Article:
Now to (some) details. Your first question is about proving that every set has the same cardinality as itself. The way Cantor, and other early set theorists, defined the cardinality of a set was to define two sets to be equipollent if there was a bijection between them. Then they defined the cardinality of a set $X$ to be the "set" of all sets equipollent with $X$, and called this "set" a cardinal number.

Of course that leads to immediate problems. So the notion of cardinal number had to be redefined. There are various redefinitions, but in most presentations one first of all defines ordinal, and then defines a cardinal as an initial ordinal. I really cannot give the details, cannot write a chapter on set theory as a response! But the details are fully worked out in many books.

It is then trivial to show that a set has the same cardinality as itself. The cardinality of set $X$ is by definition the initial ordinal $\kappa$ such that there is a bijection between $X$ and $\kappa$. This initial ordinal is the same for $X$ as it is for $\dots$ $X$!

Now let's look at the question you asked about algebraic closure. As you are obviously aware, the definition of $\Sigma$ is "wrong," or at least problematic, since $\Sigma$, as defined, is too large to be a set. So we must change the definition, in order to avoid dealing with what, in old-fashioned language, used to be called inconsistent magnitudes.

The fix is easy. Informally, we know that the algebraic closure of an infinite field $k$ will have cardinality the same as the cardinality of $k$. So we can pick a fixed set $V$, that contains $k$, and that has cardinality the next cardinal after the cardinality of the field $k$, with the obvious modification for finite fields.

We can then use almost the same definition as the one that you gave, except that we consider only fields $L$ whose underlying set is a subset of $V$. The remaining details of the argument remain essentially unchanged. (I chose "the next cardinal" to allow plenty of room for the standard construction. One can do it cheaper, but then imitating the naive proof takes a bit more care.)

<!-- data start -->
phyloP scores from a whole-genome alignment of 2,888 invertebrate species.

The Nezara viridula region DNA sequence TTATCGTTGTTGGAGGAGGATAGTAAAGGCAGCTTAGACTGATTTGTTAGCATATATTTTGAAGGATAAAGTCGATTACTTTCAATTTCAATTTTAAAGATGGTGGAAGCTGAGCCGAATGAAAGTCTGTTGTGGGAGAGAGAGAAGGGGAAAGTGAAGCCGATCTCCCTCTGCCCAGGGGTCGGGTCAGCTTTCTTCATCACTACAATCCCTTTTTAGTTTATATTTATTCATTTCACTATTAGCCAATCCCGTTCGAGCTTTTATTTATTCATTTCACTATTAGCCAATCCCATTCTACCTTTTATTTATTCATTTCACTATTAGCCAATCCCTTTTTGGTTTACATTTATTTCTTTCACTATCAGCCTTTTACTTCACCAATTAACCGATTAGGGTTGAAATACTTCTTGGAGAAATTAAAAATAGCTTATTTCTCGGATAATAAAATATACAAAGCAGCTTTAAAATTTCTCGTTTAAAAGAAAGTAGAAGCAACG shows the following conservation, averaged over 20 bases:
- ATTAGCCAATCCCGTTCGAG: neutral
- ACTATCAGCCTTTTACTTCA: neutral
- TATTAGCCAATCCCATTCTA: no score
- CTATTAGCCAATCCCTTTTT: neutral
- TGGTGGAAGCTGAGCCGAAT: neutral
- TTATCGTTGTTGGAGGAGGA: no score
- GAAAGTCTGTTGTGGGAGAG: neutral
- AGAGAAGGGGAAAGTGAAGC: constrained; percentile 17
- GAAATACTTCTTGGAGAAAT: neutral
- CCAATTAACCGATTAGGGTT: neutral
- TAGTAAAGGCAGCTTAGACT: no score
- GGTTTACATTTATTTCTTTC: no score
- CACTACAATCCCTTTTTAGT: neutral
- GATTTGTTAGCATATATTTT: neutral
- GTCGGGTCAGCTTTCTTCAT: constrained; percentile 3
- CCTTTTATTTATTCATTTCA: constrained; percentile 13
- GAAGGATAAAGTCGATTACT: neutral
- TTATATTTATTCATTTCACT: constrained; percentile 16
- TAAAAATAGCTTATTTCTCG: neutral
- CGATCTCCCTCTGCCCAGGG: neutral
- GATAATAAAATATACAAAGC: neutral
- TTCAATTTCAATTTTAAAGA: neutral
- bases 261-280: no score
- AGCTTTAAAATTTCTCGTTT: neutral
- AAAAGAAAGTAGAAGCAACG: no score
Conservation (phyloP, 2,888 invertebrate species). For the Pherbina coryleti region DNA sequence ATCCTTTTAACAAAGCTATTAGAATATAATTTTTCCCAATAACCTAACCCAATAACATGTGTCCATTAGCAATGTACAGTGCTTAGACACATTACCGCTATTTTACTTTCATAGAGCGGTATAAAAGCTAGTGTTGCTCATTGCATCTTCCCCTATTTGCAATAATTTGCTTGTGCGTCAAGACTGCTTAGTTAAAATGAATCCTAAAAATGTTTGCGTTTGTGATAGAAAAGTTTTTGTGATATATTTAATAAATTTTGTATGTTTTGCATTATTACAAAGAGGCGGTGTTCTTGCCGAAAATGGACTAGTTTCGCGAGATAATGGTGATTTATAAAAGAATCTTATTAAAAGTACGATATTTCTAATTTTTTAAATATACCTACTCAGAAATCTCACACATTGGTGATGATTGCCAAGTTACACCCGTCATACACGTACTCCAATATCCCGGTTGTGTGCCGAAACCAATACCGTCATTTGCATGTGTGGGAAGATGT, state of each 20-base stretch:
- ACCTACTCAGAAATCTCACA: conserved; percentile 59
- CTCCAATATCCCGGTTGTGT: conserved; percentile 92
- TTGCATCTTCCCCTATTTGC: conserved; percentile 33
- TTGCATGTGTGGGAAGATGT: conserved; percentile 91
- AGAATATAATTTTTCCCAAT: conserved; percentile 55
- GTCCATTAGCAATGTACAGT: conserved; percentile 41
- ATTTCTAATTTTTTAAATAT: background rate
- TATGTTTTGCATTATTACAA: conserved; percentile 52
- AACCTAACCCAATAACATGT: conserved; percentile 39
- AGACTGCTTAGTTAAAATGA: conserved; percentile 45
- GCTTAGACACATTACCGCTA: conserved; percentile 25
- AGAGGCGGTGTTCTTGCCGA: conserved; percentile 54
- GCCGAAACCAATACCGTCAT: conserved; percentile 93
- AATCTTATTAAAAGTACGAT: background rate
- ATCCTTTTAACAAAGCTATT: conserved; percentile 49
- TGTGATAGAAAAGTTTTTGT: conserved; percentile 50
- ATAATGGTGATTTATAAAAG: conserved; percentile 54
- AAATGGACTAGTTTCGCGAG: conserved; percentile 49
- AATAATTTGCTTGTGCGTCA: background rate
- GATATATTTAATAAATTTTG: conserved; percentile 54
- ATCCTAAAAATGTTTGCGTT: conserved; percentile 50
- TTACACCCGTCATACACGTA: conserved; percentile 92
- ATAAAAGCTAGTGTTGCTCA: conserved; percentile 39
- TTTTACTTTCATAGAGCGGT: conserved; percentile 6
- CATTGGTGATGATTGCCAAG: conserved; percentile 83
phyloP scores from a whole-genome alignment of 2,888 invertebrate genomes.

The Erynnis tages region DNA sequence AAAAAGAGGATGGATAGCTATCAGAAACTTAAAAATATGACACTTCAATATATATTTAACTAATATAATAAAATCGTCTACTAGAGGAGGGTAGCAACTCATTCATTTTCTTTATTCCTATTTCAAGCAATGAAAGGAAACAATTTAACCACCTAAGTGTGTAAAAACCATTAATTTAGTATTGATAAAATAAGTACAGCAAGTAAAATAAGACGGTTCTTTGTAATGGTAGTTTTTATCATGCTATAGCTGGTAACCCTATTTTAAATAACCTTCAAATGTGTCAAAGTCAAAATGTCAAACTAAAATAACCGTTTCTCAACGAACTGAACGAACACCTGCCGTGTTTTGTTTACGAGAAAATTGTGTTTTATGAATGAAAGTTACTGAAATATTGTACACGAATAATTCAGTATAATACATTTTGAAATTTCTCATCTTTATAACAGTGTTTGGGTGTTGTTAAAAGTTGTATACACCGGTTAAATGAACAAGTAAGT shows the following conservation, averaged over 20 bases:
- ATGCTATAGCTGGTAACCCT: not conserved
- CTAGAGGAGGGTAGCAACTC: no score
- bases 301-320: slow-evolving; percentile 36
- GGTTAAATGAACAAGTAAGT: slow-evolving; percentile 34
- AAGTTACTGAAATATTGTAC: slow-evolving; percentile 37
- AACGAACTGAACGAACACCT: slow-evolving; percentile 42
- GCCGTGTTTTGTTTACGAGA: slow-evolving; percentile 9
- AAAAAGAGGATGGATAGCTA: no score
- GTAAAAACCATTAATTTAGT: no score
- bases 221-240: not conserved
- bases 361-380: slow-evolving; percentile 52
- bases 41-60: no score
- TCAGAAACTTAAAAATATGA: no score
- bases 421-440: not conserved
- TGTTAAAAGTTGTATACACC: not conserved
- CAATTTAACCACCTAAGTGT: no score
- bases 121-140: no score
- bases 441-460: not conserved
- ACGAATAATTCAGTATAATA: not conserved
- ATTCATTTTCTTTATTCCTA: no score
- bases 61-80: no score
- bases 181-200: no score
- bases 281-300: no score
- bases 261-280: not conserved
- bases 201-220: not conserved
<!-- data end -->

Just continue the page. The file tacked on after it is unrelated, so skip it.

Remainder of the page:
Often, if we know that an informal idea based on naive set theory has a standard obvious fix of the type described above for algebraic closure, we can afford to be sloppy. That is, we can give a naive set theory definition, knowing that we could fix it if challenged.

Summary: Every issue that you raised was dealt with, I think satisfactorily, quite a few years ago. So not worrying about the matter is a sensible attitude, though perhaps not an intellectually defensible one.

If you continue to be concerned about possible set-theoretic inconsistencies in the mathematics that you do, you will need to work through at least the first few chapters of a "modern" set theory book, say from the $1970$s or later. After that, for most fields of mathematics, you need not worry about set theory again. There are some exceptions. Occasionally, particularly in set-theoretic topology, or related subjects, questions come up that really do involve deep set-theoretic issues.

share|cite|improve this answer
Thanks a lot. "not worrying about the matter is a sensible attitude" +1 :) – wxu Jun 19 '11 at 14:01

Your Answer


By posting your answer, you agree to the privacy policy and terms of service.

Not the answer you're looking for? Browse other questions tagged or ask your own question.